Mass. Supreme Court Upholds Auto Assigned Risk Plan

August 23, 2006

The Massachusetts Supreme Judicial Court has unanimously ruled that the state insurance commissioner has the authority to create an assigned risk plan to replace the existing reinsurance plan for insuring high-risk drivers.

Insurance Commissioner Julianne Bowler ordered that current Commonwealth Auto Reinsurers plan, which is based on a hybrid reinsurance model, be phased out by January 1, 2008, and replaced by an assigned risk plan.

The move meant a switch from a high risk system under which agents are assigned to insurance companies to one in which individual high risk drivers are assigned to insurers.

Bowler said she backed the ARP system in part because it resembles the residual market systems in 42 other states.

Several domestic auto insurers, including Commerce Insurance and Arbella Mutual Insurance Company, along with the Center for Insurance Research, and others had argued that she lacked the statutory authority to make such a switch.

A judge in the Superior Court stayed implementation of the new plan pending trial and thereafter a second judge in the Superior Court ordered judgment for Commerce and the other plaintiffs, and annulled the decision of the commissioner. That judge concluded that creation of an assigned risk plan is contrary to the plain language of G.L. c. 175, § 113H, and its underlying spirit and purpose, and that the commissioner did not have the statutory authority to promulgate such a plan.

Bowler appealed that decision and the state’s highest court has now reversed the Superior Court. She was supported by the American Insurance Association, the Massachusetts Federation of Insurers and other parties.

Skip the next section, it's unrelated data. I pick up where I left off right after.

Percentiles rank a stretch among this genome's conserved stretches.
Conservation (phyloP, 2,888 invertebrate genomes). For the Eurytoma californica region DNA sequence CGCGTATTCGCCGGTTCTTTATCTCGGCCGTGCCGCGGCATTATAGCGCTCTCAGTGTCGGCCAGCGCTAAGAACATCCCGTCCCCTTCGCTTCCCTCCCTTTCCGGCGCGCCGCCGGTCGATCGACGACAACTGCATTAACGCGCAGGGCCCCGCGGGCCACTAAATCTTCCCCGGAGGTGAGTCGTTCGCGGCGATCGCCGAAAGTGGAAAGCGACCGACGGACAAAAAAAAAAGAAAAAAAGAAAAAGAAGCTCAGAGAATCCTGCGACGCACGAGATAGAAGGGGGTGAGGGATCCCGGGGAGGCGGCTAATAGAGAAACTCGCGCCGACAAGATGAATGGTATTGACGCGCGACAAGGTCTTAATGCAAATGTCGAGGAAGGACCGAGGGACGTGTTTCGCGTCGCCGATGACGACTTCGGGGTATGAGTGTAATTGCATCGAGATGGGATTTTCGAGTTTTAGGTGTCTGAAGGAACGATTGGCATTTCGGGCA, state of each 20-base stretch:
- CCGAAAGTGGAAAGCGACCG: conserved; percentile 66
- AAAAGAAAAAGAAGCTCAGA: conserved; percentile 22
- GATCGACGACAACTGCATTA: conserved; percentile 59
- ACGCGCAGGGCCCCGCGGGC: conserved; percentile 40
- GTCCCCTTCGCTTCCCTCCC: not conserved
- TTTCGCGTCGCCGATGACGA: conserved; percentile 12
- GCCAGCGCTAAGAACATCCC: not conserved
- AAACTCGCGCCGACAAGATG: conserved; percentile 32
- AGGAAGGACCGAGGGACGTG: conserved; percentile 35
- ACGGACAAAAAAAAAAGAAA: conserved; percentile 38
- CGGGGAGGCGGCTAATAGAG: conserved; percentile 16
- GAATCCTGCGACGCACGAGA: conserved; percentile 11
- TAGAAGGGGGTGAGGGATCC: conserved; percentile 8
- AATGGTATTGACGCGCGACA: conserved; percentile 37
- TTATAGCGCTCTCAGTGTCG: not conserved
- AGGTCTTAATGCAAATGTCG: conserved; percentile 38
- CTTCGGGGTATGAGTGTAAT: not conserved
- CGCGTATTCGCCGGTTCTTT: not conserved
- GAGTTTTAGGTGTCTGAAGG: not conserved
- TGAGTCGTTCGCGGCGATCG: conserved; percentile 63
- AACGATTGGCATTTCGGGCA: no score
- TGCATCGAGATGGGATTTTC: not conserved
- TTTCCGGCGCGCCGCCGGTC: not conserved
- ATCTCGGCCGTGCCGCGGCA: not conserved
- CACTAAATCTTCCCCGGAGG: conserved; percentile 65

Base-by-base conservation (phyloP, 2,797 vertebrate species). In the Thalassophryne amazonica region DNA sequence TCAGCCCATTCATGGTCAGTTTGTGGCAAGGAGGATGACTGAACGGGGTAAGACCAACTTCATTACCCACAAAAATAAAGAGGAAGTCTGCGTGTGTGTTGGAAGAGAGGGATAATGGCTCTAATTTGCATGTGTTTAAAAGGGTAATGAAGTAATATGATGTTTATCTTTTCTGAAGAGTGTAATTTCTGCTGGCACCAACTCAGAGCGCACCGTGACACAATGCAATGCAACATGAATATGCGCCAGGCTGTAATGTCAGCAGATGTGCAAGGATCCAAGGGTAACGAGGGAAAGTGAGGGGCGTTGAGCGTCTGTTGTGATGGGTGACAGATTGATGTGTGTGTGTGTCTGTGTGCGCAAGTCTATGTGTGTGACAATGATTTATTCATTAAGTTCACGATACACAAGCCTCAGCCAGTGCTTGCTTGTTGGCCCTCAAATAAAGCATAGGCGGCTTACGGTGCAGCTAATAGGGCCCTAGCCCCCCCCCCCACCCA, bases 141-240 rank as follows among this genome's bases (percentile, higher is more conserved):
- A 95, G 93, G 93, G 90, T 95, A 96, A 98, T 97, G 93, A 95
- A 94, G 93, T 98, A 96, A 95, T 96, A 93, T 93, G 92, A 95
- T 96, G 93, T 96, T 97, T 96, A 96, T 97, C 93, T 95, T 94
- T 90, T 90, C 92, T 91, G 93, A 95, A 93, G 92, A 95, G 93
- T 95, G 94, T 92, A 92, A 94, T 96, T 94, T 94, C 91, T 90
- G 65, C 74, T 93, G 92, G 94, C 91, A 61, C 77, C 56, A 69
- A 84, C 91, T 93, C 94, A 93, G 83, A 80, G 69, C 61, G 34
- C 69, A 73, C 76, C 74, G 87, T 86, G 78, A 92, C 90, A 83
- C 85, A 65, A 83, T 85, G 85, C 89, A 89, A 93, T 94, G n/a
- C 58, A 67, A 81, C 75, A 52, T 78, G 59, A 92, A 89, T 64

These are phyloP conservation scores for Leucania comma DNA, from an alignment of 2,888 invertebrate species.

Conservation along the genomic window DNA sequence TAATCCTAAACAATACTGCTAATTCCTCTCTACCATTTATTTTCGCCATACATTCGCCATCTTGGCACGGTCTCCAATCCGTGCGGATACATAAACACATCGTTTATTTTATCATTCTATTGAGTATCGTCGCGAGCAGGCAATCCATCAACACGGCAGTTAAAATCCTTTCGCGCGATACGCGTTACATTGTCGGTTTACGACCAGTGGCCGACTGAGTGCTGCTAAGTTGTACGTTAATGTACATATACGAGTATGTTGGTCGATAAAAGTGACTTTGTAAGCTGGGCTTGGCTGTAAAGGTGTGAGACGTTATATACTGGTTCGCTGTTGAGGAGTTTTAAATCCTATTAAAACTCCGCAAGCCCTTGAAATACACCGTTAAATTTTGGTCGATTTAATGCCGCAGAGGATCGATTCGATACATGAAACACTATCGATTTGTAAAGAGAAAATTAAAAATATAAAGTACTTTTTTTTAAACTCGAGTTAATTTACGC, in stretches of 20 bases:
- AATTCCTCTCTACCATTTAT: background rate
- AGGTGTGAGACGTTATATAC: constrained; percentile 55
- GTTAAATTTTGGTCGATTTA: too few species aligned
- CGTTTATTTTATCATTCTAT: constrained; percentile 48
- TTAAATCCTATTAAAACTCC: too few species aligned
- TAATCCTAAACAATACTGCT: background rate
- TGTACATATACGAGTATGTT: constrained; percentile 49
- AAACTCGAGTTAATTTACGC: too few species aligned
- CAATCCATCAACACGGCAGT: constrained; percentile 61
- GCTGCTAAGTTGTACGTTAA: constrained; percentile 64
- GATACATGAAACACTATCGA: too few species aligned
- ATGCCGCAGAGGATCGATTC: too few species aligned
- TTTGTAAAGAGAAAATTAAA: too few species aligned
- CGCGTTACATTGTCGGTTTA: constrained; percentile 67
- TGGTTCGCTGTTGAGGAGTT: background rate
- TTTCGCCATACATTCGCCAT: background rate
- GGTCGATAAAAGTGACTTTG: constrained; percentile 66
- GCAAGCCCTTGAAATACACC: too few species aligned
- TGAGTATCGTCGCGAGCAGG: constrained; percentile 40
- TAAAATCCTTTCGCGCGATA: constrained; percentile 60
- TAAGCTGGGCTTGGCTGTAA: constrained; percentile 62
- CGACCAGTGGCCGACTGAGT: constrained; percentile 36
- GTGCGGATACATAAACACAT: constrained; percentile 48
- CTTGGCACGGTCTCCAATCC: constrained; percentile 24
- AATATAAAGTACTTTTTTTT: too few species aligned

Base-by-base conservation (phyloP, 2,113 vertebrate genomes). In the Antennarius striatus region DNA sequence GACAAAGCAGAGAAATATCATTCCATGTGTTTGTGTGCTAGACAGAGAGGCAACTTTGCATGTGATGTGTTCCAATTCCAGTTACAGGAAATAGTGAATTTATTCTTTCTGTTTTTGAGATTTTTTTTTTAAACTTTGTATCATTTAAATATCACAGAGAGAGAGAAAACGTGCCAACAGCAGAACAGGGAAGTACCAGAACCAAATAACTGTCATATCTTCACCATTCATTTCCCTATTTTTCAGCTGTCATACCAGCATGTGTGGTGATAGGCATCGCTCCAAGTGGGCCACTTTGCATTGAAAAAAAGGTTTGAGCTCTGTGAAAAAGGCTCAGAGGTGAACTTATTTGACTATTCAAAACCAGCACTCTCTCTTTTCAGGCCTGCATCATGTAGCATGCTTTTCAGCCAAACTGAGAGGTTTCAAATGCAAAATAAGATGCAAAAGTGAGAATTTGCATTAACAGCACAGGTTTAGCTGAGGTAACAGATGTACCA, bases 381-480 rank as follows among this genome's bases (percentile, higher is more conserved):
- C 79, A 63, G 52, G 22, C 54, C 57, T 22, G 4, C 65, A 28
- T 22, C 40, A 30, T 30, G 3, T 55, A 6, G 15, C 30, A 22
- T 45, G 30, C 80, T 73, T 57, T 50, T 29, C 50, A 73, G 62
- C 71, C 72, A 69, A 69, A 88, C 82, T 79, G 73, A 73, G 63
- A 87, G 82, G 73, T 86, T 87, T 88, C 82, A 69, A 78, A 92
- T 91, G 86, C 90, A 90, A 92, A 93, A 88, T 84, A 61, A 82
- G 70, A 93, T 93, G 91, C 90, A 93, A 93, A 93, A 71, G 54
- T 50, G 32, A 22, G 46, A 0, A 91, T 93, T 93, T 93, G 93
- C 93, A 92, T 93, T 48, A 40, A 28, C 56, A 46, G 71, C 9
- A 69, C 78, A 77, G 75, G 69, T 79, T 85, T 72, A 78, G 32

The Aug. 23 decision written by Justice Francis X. Spina affirmed the Massachusetts Automobile Insurance Plan as promulgated by Bowler in December 2004, except for the provision providing that a so-called “clean in three” driver shall not be placed in the assigned risk pool. Such a driver, if rejected in the voluntary market, may be unable to obtain insurance as a result of the “clean in three” rule. That aspect of the plan was remanded to the commissioner for further proceedings.

The commissioner argued that the plain language of the law contains a broad grant of authority that allows her to promulgate any plan that is rationally related to the plain statutory goals of providing “motor vehicle insurance to applicants who have been unable to obtain insurance through the method by which insurance is voluntarily made available,” and to provide “for the fair and equitable apportionment among insurance companies of premiums, losses or expenses, or any combination thereof” arising from such insurance.

But the plaintiffs contended that the plain meaning of the law prohibits the commissioner from promulgating an assigned risk plan, and mandates a hybrid reinsurance plan such as the CAR plan currently in use. They further argued that the statute must be construed in the context of its original enactment and amendments since 1953 as well as the long-standing administrative interpretation given the statute, which compel the conclusion that the statute prohibits an assigned risk plan. Finally, the plaintiffs argued that an assigned risk plan is inconsistent with other statutory provisions and underlying policies.

The Supreme Court sided with Bowler, noting that the statute “does not specify whether the plan shall be an assigned risk plan, a reinsurance facility, or a joint underwriting association, the principal models used to write insurance for the residual market in the United States. The goals of each of these models in the residual market context are to provide insurance to high-risk drivers who are unable to obtain insurance in the voluntary market, and to apportion net losses fairly among carriers. Each model accomplishes these goals in different ways.”

As for the plaintiffs’ history argument, the court dismissed it as well. “We conclude that the history of the amendments to § 113H (A) since 1953 do not compel the conclusion that a reinsurance facility is required under the 1983 amendment. If the history of the amendments is helpful to any party, it favors the view of the commissioner,” the court wrote.


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